Steep climb to bliss
Mary Ann Gage, an educationist, went into dark caves and climbed steep cliffs in pursuit of her `bliss', and metamorphosed into a painter
Mary Ann Gage: `I had never painted before.' Photo: K. Gopinathan
THERE MUST be something about caves. Remember how the whole world goes topsy-turvy after a visit to the caves in Passage to India?
It was a visit to the caves that changed the course of Mary Ann Gage's life too, at 52. Not quite on the lines of what happens to Mrs. Moore, Adela, and Aziz, though. Having retired as an assistant professor who designed programmes for parents and teachers of physically-challenged children, she was hiking with her husband in the rough terrains of south-western United States when she first came face to face with a cave painting. She had seen pictures of them in books before, but seeing a real one was an altogether different experience. Mary Ann can hardly find words to explain what it felt like. She puts her hands on the chest and lets out an "Uhhh!" with eyes wide open.
From then on, it was this sense of awe led her way. "I wanted to have replicas of these paintings at home. But I realised that I'd have to make them myself since there were none making them then." That was 15 years ago. She took a short course in watercolour painting and started replicating these works. At the same time, she continued what she calls her "detective work" on rock art climbing steep cliffs to take a closer look at the paintings and photograph them, reading up "all that she could lay her hands on" on the subject, and speaking to indigenous people in search of clues. One of her memorable adventures was climbing a steep mountain at four in the morning to reach the top just in time to catch the sunrays falling on a panel. "The sense of artistry, perspective, and shading that these people achieved on the rough surfaces of dark caves, steep cliffs, and canyons is simply amazing!" she says. They used a concoction of zinc or iron oxide, vegetable or animal glue, animal fat, and blood to paint with their fingers (like Rafiki in Lion King!). Sometimes it was plain charcoal. "They sank in, became part of the rock, and lasted. Some, like in Cahuvet caves in southern France, are 35,000 years old," she says with awe.
Back home, Mary Ann continued her adventures on the canvas. She used thick watercolour paper that allowed her to "abuse it", and worked assiduously for days on end. She came up with a method of using 10 layers of paint to achieve a certain background effect and making jagged edges to give the works a sense of the primitive. The emphasis was always on accuracy, on "not changing a single line". After many trials and errors, she reached a stage when some of the paintings turned out decent enough to be displayed at home. In course of time, a few friends began asking her if they could buy some of them. A gallery owner followed. And before she knew what was happening, Mary Ann had a career in art.
"I had never painted ever before and I never imagined I would end up like this," she says. When you raise your eyebrows in disbelief, Mary Ann quotes Joseph Campbell who said that doors open where none existed when you decide to "follow your bliss". Her show in Bangalore is also, for that matter, something of serendipity. She was visiting her daughter settled here ("I can't bear to be away from my granddaughter for too long!") and she dropped into Mahua gallery to see a show. When the daughter introduced her as an artist, people at the gallery showed interest, and soon, an exhibition was fixed. Since it just "happened", she doesn't have her entire repertoire, though.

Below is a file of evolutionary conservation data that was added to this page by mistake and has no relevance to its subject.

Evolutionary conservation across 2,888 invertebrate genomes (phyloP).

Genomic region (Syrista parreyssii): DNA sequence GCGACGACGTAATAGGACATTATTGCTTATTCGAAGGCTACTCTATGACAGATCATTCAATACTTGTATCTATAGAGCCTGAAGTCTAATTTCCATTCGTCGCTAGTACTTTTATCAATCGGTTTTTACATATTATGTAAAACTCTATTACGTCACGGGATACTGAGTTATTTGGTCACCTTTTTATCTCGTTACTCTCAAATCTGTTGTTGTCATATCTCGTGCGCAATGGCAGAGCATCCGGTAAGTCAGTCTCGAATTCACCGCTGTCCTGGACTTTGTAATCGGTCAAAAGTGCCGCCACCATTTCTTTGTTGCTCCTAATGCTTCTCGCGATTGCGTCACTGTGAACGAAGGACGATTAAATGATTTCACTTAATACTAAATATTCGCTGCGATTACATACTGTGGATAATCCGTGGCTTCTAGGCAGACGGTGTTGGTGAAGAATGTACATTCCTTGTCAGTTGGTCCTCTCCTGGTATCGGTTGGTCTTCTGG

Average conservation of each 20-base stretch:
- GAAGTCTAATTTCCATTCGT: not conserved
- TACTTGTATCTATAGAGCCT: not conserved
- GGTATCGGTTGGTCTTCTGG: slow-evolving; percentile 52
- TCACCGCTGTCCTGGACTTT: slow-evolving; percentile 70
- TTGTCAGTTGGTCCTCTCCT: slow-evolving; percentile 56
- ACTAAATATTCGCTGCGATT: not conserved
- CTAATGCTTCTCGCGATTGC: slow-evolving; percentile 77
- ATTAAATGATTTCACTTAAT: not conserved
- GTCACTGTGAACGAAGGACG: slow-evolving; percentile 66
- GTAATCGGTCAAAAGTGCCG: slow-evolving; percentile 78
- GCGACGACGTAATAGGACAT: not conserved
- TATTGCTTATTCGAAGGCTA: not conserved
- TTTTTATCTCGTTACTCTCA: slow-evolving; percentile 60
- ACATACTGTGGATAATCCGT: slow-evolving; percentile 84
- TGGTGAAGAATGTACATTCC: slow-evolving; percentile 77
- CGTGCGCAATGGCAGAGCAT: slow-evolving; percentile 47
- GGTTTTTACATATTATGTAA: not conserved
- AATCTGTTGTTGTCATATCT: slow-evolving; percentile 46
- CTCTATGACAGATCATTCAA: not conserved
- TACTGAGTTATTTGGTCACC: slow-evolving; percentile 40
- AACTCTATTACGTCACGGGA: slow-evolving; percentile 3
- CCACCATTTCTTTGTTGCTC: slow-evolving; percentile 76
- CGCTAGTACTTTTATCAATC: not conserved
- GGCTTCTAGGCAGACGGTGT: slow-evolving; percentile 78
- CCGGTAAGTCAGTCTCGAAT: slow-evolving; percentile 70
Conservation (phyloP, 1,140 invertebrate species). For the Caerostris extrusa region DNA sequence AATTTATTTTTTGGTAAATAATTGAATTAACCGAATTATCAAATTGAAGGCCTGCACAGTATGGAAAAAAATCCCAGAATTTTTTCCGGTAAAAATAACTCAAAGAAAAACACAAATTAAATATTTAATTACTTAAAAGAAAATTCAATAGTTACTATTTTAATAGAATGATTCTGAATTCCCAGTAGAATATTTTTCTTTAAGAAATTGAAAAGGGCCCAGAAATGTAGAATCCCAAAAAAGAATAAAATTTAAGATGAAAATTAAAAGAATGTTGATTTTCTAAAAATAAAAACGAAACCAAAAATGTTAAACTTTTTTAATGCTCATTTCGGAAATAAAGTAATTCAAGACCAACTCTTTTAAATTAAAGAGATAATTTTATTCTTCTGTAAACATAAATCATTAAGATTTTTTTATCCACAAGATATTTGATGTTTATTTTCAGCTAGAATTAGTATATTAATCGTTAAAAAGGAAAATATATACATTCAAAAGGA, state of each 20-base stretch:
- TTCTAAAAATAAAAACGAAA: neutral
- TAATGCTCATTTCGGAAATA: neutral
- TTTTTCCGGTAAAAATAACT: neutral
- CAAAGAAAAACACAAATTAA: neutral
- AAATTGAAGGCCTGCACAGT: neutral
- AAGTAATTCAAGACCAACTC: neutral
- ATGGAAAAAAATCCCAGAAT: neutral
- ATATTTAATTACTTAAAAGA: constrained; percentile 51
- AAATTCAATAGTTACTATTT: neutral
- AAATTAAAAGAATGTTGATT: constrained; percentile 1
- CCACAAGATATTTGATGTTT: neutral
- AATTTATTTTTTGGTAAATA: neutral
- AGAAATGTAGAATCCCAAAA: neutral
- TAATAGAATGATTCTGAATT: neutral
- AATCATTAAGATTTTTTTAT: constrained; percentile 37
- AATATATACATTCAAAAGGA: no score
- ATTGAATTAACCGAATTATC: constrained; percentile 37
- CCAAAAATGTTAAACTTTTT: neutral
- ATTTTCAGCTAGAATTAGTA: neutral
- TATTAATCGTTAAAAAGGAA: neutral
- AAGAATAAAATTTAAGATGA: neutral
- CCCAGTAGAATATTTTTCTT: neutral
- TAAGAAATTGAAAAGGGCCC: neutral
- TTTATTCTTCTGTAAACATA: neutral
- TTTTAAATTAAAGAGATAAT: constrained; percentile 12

This process of "following the bliss" has, no doubt, been one of many unexpected joys for Mary Ann. She has been able to connect with native Americans who are (and with good reason) suspicious of white Americans. She terms the massacre of the indigenous people by white invaders "shameful" and says that she is "embarrassed" about her own ancestry. "But they know that I am not exploitative and am trying to preserve a culture in my own way," she says. There have been instances of native Americans letting her into spaces where no one is usually allowed. But with bliss have come heartaches too. Mary Ann, for instance, is anguished by the callousness with which these precious remnants of history and art have been treated.
People have carved their initials on them and used them for target practice. (And we thought such things happen only in India!) "Many of them are in private lands and you can't do anything. The government would have to buy up that piece of land if it is serious about preserving them."
And she does not foresee President George Bush doing any such sensible thing. "He is interested in spending only on military and not on art... I didn't vote for Bush, that crazy man." With obvious outrage, she continues: "You can write it if you like. He does not represent me and I would say it on his face!"
(Mary Ann Gage's works will be
on display at Mahua, Rajmahal
Vilas Stage 2, I Block, Dollar
Colony, II Main Road, between
February 28 and March 6.
Send this article to Friends by